The Logitech X-540 has been a perennial favorite of users as a reasonably priced, good-performing, powered 5.1 computer speaker system. At $80 it will certainly not challenge the performance of a separate Dolby amplifier powering audiophile speakers, but it will provide surprisingly good sound for the price. The Creative Inspire T6100 76W 5.1 Speaker system is a similar powered speaker system that is selling at about the same price as the X-540. The Creative speaker system is our choice in the AMD value midrange system, but either speaker system is a good choice for these value midrange builds.

These are clearly desktop systems, so the keyboard and optical mouse are the basic Microsoft OEM kit. If you have more specific needs or a favorite gaming mouse you likely know more exactly what you prefer. The Microsoft pair is very capable for most. For greatest compatibility we have chosen Microsoft Vista Home Premium OEM as the operating system. Unless you have specific networking and special enterprise security needs there is no real reason to pay extra for Vista Ultimate. One thing to note is that if you buy a full retail Ultimate DVD, you can get a discounted price on a second copy of Vista. We have selected the OEM "single install" version of Vista, in order to reduce costs.

Intel Value Midrange AMD Value Midrange
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  • quan111000 - Wednesday, March 17, 2010 - link


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  • jmvillafana - Tuesday, April 14, 2009 - link

    The article is excelent. Still if you could run benchmarks with the presented systems we could compare what $1,800 Vs $800 provide.
    Reply
  • Googer - Monday, April 13, 2009 - link

    I must disagree with your selection of Seagate 7200.11 drives after all the problems they have had with failure reminiscent of the IBM Deskstar (deathstar) 75GXP days. Instead, I'd advise users to go with a WD Velociraptor or WD Black edition or a Nice SSD. Reply
  • Leyawiin - Thursday, April 09, 2009 - link

    I haven't done a ground up build in years. There's always something you can recycle from a previous build if you do this regularly. I was pricing an i7 940 build with a 300GB Velociraptor, 4GB of DDR3 2000, X58 mobo, Coolermaster V8 HS/fan and a GTX 285. Very strong system and using the still good Cooler Master case, X-Fi sound card, DVD drive and case fans it will be less than $1,700. I might be able to pare it down further. Reply
  • Leyawiin - Thursday, April 09, 2009 - link

    Oh and please can the "this is useless unless you live in the US" crap. They can't cover all the international pricing variances - the guides can at least be used as a starting point in your overpriced, uncompetitive locales. Reply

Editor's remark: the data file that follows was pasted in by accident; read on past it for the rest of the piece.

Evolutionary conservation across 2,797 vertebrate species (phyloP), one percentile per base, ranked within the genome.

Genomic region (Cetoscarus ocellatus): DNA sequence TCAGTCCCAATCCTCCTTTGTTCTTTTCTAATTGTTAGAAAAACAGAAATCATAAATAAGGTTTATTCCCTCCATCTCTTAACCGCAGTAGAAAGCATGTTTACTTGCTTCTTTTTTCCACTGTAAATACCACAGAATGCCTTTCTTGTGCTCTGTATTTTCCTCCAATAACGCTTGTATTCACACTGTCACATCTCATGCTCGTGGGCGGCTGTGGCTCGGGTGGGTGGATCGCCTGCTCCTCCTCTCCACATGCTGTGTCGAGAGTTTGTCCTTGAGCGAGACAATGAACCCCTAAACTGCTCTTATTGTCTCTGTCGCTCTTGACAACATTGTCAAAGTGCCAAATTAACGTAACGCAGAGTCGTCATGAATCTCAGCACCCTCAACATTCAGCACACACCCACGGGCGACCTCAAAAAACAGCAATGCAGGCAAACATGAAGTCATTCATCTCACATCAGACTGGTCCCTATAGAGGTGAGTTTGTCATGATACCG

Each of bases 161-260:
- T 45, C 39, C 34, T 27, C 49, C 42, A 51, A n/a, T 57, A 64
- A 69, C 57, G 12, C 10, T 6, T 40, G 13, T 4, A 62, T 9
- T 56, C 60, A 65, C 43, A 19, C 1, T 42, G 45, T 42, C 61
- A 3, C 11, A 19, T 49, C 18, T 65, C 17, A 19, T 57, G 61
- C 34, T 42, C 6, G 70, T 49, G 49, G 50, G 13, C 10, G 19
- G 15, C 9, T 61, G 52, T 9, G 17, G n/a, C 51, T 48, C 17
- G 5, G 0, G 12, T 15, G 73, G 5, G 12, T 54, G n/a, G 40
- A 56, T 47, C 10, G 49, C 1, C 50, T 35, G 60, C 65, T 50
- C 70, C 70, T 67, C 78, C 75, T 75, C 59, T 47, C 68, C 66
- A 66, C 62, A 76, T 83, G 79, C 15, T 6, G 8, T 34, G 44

• papapapapapapapababy - Friday, April 10, 2009 - link

    Buyers Guide. Buyers. not -USA- Buyers Guide, or System builders guide. so, yes, is kinda useless 2 me.

    also, the "Intel Value" config is total crap. stock cooler? XD here, nubcake...



    1)

    XIGMATEK HDT-S1283 120mm Rifle CPU Cooler $36.99

    2)

    Intel Core 2 Duo E7400 $119.99 > @ 3.4 GHZ (FASTER + lower temps, noise, price)


    also just one hdd? then that mobo is an overkill


    3) g31 mobo (ASUS P5KPL-AM) just $37.50 ! thats value (GREAT MOBO, in mot kiding, rock solid, ocs like mad, great sound)



    4) GTX 260 896MB for $159.99 + a real psu not that pos

    my system >>>>>>>>>>>>>>>>>>>>
    >>>>>>>>>><< anand "tech"


    Reply
  • papapapapapapapababy - Thursday, April 09, 2009 - link

    useless guide unless you live in the usa. ( im sorry 4 you)
    btw, this is why i always laugh at those American console users, "but the 10.000 computer" " comfy couch" " consoles offer more value" type of guys. they just fail to realize that consoles are super overpriced retro garbage compared to ANY pc . Yes, total garbage, example? console cpu: even a dino like a amd64 3000, or hell even a slow ass barton xp is faster that the " xbox triple core" or the potato of " cell".
    Reply
  • edgardavids - Thursday, April 09, 2009 - link

    Why do you suggest DDR2-1066 for mid range AMD system? The board can support DDR2-1066 with AM2+ CPU only, X3 720 is a AM3 processor. Is it considered a waste to invest on DDR2-1066? Reply
  • JarredWalton - Thursday, April 09, 2009 - link

    See above: AM3 CPUs work with DDR2, and performance wise there's not a huge difference between DDR2 and DDR3 AMD systems. DDR3 is slightly more expensive, but you also need a DDR3 motherboard. Ultimately, the AM2+ boards seem to offer a nice balance of price, performance, and features - whether you use an AM2 or an AM3 CPU. Reply
  • taruncharles - Wednesday, April 08, 2009 - link

    Hi,

    Nice article once gain. I am planning on using the same kinda rig for my mid-range value PC.

    In the mid-range value setup, you have used DDR2 1066 with Biostar TA790GX 128M. But, I noticed that the specifications for this motherboard say that it supports DDR2 1066 only for AM2+ CPUs. Whereas the CPU in your setup is AM3..
    Will this work properly here. Or should I be using 800Mhz DDR2 with X3 720 and Biostar TA790GX 128M?..

    Thanks
    Reply